Local TV stations catch up on Memorial Middle School shooter ruling

KODE, KOAM, and KSNF led their six o'clock newscasts with the news that Memorial Middle School shooter Thomas Gregory White will be tried as an adult.
The ruling was made Monday, but apparently was not posted on case.net until today, since I checked the site last night. I will have the reaction to the decision as it soon as it is available.

Memorial Middle School shooter to be tried in adult court

Memorial Middle School shooter Thomas Gregory White, 14, will be tried in adult court.
The ruling was issued Monday by Jasper County Circuit Court Judge David Mouton following two hearings in which White's public defenders presented evidence to show why his case should be remanded to juvenile court.
White had also received the support of more than 100 letters written on his behalf, thanks to a campaign by the national group Justice for Juveniles.
In the end, Mouton said Judge William Carl Crawford, who made the initial decision last year to certify White as an adult, did not err in his judgment:

"Defense counsel have asserted that there were various inadequacies in the juvenile court hearing in which the juvenile was certified to stand trial as an adult, that additional relevant evidence on numerous topics should have been admitted, and defense counsel have submitted in great detail what they believe the evidence should have been. This Court has carefully considered that additional evidence and is not convinced that the result in this case would have been any different had that evidence been introduced."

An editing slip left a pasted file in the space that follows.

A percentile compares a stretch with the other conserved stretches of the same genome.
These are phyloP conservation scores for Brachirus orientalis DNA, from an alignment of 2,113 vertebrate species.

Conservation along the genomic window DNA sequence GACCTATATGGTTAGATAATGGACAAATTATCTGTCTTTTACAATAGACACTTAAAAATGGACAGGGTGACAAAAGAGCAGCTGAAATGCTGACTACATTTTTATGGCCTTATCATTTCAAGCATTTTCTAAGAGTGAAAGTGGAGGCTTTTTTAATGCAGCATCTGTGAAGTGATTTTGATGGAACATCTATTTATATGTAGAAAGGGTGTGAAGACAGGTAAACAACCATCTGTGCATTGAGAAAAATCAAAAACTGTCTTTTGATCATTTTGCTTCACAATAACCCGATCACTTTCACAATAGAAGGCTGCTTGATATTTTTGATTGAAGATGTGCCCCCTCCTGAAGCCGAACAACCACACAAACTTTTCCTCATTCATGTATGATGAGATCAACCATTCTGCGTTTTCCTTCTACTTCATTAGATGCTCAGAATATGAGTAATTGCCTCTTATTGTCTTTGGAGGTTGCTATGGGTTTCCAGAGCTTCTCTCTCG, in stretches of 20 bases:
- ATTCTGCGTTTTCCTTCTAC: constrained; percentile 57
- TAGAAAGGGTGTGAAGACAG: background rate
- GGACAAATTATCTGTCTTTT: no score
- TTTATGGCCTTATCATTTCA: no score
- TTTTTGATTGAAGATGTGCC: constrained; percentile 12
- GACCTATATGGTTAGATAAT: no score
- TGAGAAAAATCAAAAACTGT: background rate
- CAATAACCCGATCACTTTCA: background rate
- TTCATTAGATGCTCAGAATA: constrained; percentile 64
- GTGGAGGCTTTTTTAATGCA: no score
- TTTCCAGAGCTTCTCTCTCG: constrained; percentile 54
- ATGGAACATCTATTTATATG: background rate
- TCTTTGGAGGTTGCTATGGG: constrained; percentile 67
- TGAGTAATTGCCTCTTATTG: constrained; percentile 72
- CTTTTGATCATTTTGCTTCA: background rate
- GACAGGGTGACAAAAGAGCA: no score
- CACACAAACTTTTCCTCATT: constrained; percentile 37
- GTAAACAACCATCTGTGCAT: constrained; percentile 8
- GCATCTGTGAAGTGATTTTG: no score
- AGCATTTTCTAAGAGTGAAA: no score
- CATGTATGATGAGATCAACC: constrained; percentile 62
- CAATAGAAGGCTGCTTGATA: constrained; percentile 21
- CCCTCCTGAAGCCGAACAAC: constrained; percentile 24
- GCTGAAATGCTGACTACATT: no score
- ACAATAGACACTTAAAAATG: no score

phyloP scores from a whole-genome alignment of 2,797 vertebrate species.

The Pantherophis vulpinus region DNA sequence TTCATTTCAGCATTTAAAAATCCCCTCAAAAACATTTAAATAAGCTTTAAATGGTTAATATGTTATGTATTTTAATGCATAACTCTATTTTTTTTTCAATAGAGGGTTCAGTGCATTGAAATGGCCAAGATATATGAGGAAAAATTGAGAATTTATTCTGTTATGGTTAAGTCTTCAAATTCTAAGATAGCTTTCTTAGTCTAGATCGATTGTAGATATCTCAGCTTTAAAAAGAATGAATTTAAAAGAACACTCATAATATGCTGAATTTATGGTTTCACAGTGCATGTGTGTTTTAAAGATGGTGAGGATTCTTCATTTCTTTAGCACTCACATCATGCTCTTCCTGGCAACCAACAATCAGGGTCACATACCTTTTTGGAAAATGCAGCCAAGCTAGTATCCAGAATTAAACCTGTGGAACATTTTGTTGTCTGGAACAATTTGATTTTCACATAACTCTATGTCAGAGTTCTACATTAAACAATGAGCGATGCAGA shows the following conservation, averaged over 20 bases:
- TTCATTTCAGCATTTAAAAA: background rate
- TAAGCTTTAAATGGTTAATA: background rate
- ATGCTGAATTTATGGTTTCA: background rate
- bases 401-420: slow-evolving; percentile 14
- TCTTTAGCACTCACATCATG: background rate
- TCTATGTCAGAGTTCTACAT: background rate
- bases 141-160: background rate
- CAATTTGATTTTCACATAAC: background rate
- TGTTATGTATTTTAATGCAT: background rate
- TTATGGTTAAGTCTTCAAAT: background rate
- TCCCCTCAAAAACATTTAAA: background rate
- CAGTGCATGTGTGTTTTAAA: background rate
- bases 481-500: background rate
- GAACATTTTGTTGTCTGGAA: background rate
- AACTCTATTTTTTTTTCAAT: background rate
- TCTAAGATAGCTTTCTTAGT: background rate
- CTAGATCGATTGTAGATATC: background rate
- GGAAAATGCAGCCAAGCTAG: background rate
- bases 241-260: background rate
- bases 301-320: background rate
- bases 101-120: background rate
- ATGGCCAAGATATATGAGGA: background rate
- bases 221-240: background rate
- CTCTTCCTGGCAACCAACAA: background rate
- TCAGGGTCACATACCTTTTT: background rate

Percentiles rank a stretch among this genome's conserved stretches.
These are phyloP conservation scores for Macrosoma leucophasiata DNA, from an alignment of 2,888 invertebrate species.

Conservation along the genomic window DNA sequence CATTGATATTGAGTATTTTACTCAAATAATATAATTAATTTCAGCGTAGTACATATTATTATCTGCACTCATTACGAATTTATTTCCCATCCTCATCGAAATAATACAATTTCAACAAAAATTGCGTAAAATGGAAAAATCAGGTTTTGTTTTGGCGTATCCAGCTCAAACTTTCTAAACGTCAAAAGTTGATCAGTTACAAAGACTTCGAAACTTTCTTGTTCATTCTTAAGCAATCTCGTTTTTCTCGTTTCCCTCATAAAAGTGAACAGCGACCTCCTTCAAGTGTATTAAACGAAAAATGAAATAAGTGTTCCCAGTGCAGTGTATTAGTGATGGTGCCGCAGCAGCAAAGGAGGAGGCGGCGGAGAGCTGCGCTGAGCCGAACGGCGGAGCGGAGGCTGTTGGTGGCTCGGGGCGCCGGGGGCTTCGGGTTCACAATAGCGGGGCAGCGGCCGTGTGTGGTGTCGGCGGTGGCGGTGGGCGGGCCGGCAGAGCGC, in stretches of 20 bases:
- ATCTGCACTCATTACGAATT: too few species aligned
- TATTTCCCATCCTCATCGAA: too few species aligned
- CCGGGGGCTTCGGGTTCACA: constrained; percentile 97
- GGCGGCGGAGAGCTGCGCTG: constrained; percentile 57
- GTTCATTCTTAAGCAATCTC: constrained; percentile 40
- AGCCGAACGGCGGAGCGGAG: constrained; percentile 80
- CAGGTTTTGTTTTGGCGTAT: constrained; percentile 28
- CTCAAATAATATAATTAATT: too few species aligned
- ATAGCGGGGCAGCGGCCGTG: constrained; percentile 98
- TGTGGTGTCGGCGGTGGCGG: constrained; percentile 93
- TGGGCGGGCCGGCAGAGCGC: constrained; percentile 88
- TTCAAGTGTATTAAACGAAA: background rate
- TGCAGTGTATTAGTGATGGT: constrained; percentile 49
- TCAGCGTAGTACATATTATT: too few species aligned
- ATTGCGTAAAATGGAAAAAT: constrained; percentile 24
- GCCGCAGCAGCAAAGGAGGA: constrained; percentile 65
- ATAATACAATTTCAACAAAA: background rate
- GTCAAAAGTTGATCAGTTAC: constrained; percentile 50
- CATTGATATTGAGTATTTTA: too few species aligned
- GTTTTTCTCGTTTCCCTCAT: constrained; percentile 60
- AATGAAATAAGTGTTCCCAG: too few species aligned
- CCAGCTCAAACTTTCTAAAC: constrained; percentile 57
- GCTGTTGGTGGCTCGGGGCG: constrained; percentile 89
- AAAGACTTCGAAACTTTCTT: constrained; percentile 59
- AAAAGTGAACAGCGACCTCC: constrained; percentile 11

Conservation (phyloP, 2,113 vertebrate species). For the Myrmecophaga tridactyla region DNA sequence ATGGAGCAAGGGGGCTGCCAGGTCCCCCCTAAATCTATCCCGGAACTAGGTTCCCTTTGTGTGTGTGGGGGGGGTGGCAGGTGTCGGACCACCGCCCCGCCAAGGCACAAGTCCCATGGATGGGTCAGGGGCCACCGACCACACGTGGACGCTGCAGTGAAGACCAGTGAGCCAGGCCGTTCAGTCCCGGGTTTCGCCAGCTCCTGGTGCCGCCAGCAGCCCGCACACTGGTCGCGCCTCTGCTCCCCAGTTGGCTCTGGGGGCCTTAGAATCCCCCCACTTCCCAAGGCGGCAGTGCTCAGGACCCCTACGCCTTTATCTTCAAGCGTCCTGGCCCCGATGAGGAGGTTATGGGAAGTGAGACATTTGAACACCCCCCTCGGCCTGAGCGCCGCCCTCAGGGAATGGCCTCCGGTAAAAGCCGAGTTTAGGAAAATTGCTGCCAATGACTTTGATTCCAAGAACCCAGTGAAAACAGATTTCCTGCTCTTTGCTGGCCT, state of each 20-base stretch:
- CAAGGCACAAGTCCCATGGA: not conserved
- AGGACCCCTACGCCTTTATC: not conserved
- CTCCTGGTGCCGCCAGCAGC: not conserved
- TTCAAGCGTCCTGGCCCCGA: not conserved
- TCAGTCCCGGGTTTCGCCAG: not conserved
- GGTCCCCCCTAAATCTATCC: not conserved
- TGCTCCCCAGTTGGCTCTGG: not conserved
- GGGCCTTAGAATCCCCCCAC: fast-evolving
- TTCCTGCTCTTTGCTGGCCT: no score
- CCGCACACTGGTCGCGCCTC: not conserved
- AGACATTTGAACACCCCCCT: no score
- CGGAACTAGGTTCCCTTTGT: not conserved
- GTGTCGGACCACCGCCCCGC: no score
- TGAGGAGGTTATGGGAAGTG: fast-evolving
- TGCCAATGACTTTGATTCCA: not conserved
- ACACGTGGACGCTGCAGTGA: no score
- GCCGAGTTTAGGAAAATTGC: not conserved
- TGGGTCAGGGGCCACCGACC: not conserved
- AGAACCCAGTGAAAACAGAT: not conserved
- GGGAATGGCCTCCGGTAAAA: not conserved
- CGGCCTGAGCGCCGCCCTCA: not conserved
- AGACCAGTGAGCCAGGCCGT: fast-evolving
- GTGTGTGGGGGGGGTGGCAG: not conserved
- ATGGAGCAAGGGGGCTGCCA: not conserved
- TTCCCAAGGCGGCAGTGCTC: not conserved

In his decision, Judge Mouton said White had been given due process. "The Honorable Judge William C. Crawford acted well within the Court's discretion under Section 211.070.1 and did not err in any respect in issuing the orders allowing Defendant to be prosecuted under the general law."

The case had originally been scheduled for an Aug. 6 trial, but that will be delayed until at least Aug. 20, according to Mouton.

White was 13 and a seventh grader at Memorial Middle School when he entered the school on Oct. 9 armed with an assault rifle, fired the weapon into the ceiling,and then allegedly attempted to shoot Principal Steve Gilbreth. Authorities say that failed when the weapon jammed. White is charged with two counts of assault, and one count each of unlawful use of a weapon, armed criminal action, and attempted escape.

(The photo accompanying this post was taken by Ron Graber.)

Monday, July 23, 2007

Appeals court upholds verdict in Lamar Heights murder